12. I just liked this so that:

    Likes = 1,111
    Dislikes = 111

    Let's call this the last "binary popularity" for a while. Next binary popularity would be, what, 10,000 likes if dislikes remains at this? Unlikely… oh, and it was a binary popularity before I liked it 🙂

  13. that isnt right because he said that after you walk past 22 people it is a slightly larger than 50% chance that anybody you walked past shared a birthday with you or another person you walked past.

  14. At first I was totally amazed. But, then, when I thought about it, if you imagine ropes between 23 people, all connected to every other person, if you counted the ropes it would be a large number, around half of 365

  15. Question: Shouldn't the first fraction for odds no-one sharing a birthday be 365 over 365 (100% of not sharing) as there is no-one to share a birthday with?

  16. If you like it better that way, that's fine, since the answer still comes out the same. You could even go a step further and say that before the 365/365, you should start with 1, since no one can share a birthday if there are zero people, either. So, 1 * 365/365 * 364/365 * ….

  17. Very interesting so 50.7% chance that a player or ref on the field will share a birthday. If one person was on the field wouldn't there be a 365/365 chance?

  18. This blows my mind. I never thought that there is such a good chance that I have the same birthday as someone else on the field.

  19. "This blows my mind. I never thought that there is such a good chance that I have the same birthday as someone else on the field."

    As I see it this is why this is so apparently remarkable.

    The actual statement refers to any two people, but I think we're programmed to consider it as "Me + 1 Other Person". The probability of that, of course, is much lower – no idea what though 🙂

    Maybe this video would be better placed in a psychologyphile channel.

  20. im surprised that this is the only video by you guys about the number 23. i mean, theres a blockbuster movie about it. 
    that aside though.. ive always seen the number 343 appear in my everyday life to the point where it got annoying (just like the number 23 in the movie) and ive tried to ignore it.. but you just made me realize the the number of days in a year minus 23 is 343. i guess im not sleeping tonight.

  21. This is mind blowing. I didn't expect that, especially as a soccer player. Recently, we also did probability in my class…. Ahhh the memories. If you were to take the probability of two people in the whole stadium sharing a b-day, how would you work on the problem after you reach 1/365?

  22. This was very interesting, not only as a fan of football, but also as a math student. Probability is a key aspect and important part of our day to day lives. As humans, we continually put ideas, themes, and occurrences into quantitative values. Probability is one of the more favored way to measure aspects of our day to day lives. Realizing the importance and realities of these probabilities is also very important. And as we see in this video, things in our day to day lives are much more probable than we may have otherwise expected. How did the idea of using a full manned pitch as an example come about? What are other ways in which probability can be better applied to our daily lives?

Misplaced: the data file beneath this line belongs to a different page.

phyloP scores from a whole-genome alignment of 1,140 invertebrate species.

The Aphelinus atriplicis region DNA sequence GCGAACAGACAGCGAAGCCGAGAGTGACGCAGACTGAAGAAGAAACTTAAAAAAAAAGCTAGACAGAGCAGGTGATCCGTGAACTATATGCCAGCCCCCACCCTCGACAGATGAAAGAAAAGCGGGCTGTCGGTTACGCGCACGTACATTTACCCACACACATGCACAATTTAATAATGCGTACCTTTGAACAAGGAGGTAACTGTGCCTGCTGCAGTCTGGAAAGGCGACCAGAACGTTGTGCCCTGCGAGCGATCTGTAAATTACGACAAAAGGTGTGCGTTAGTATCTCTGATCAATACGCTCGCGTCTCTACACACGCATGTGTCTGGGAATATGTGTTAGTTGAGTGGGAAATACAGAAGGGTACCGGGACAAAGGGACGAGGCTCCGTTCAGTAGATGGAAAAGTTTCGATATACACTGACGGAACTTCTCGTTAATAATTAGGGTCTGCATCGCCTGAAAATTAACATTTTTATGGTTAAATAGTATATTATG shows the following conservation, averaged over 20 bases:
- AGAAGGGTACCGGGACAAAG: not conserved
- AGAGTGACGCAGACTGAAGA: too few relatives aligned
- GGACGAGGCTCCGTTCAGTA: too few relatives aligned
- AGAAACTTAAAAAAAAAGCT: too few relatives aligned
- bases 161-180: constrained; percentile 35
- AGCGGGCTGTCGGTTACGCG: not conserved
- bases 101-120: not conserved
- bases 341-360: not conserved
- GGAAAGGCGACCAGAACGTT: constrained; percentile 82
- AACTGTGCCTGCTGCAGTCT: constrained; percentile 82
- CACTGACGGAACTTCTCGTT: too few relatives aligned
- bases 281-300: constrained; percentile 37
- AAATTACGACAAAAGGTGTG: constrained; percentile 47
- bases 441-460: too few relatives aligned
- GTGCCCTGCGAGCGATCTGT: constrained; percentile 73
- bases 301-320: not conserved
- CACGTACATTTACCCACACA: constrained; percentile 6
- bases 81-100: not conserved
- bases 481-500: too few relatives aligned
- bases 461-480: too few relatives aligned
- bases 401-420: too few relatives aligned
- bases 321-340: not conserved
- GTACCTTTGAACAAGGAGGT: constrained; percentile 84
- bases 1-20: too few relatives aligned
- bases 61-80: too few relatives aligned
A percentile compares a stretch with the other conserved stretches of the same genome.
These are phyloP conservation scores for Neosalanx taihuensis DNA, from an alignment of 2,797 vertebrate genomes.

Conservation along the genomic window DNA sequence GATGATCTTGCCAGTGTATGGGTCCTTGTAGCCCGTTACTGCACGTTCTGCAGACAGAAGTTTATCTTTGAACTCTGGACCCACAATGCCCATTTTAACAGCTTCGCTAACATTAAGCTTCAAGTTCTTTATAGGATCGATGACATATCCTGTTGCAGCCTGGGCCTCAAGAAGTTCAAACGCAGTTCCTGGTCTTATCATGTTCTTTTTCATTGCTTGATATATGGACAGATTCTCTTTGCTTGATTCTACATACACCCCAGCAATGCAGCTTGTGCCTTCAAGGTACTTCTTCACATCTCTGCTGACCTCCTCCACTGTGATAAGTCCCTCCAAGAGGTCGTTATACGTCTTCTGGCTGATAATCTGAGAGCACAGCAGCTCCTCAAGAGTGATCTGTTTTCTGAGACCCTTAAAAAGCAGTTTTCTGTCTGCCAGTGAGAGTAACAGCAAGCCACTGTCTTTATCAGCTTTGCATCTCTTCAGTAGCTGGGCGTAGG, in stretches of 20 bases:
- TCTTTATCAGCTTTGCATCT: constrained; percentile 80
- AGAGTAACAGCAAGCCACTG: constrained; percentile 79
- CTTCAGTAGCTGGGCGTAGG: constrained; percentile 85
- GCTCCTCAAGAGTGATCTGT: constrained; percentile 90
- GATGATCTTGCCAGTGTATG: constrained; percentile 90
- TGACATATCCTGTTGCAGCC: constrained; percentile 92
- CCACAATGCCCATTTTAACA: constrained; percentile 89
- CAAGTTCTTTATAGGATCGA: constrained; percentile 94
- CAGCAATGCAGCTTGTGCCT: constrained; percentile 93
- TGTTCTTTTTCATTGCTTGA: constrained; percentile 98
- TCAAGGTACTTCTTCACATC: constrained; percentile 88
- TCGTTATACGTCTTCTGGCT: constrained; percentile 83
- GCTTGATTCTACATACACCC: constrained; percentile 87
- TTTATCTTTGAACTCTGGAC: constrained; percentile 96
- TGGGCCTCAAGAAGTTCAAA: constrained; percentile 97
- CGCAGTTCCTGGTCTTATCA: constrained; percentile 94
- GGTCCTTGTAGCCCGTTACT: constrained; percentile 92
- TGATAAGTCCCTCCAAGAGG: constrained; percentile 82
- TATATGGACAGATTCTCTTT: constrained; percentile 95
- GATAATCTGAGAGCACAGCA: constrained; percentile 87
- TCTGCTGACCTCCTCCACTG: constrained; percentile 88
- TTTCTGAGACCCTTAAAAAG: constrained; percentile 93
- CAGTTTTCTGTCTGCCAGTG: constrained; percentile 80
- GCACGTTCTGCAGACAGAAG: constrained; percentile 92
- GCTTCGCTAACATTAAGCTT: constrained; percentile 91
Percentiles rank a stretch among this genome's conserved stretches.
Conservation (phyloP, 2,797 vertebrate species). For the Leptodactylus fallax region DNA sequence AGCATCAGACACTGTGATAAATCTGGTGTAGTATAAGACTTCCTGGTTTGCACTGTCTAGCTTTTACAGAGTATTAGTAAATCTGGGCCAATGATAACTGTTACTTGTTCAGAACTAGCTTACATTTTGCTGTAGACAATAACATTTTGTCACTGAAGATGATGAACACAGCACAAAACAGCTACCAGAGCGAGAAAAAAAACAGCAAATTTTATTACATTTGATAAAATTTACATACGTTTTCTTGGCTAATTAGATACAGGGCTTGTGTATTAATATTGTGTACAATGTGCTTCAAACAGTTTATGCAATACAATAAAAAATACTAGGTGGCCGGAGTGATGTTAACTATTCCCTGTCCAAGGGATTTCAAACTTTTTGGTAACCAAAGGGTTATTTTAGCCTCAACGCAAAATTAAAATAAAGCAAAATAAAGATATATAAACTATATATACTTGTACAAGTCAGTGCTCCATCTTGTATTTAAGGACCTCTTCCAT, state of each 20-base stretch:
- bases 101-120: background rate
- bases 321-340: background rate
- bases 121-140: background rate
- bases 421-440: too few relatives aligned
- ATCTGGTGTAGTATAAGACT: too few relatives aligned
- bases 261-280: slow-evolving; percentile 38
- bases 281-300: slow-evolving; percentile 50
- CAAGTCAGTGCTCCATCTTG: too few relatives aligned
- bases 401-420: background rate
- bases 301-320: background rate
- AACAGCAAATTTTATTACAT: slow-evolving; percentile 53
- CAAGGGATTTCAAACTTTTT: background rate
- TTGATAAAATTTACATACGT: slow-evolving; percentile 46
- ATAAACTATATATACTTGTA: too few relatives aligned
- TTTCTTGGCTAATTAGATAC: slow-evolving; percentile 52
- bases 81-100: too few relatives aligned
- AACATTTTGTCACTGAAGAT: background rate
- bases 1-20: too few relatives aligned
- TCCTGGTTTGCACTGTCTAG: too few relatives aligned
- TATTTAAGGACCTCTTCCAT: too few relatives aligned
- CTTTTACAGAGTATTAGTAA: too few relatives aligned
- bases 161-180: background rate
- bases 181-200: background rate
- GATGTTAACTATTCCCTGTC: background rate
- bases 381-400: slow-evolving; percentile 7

23. You should also take in account the line judges. But, its interesting that you found a way to apply math to the beautiful game. Well done.

  24. This was definitely an interesting application of probability. I do have to wonder how to answer might vary if leap years and the likelihood of birthdays occurring in certain months over others was taken into account. (Which obviously for the purposes of this video was completely unnecessary, but would still be interesting to consider).

  25. How cool! The relation between the game and the math was so interesting! I liked how you showed the players birthdays and showed who shared one. Awesome video!

  26. There seem to be a disproportionate number of players born in January… This looks like something out of Malcolm Gladwell's book Outliers.

  27. This seems counter intuitive but the math never lies! Great video 🙂
    How can I calculate the probability in a group of 23 (or n) people of another person having the same birthday as me? In other words what is the probability of me being one of the two people sharing the same birthday?

  28. I like how you guys related the birthday problem to football to make it more interesting, which works perfectly well if we ignore the various assistant referees (linesmen, 4th & 5th officials, etc). 

  29. I wonder why it happens to be the number 23 that this probability is true. I guess it makes sense when you think that there is an 100% to people share a birthday if there are more than 365 people in a given group. 

  30. I showed this to a statistics class of 21 lower sixth and then checked to see if there was a pair among them. Well, there was a pair of twins. And the first two pupils on the register were a pair. And there were two other pairs. So what is the probability of two pairs, or more pairs? I think we can express it in terms of nCr and factorials. 

  31. This video was shocking to me! I had no idea that the probability of two soccer players sharing a birthday was so high. It at first seems so unlikely. Has there been any data collected on this topic? How often do two people on the pitch share a birthday in real life?

  32. This video was very interesting and left me thinking about that it is more likely for out of 23 people 2 of those people share a birthday. I was confused at the start of the video but by the end numberphile had fully explained why his claim is true

  33. Mmm, seems to me that the formula would be 364/365 x 363/364 x 362/363, etc. Strange, since I have never met someone that I share a birthday with and I am 50 🙂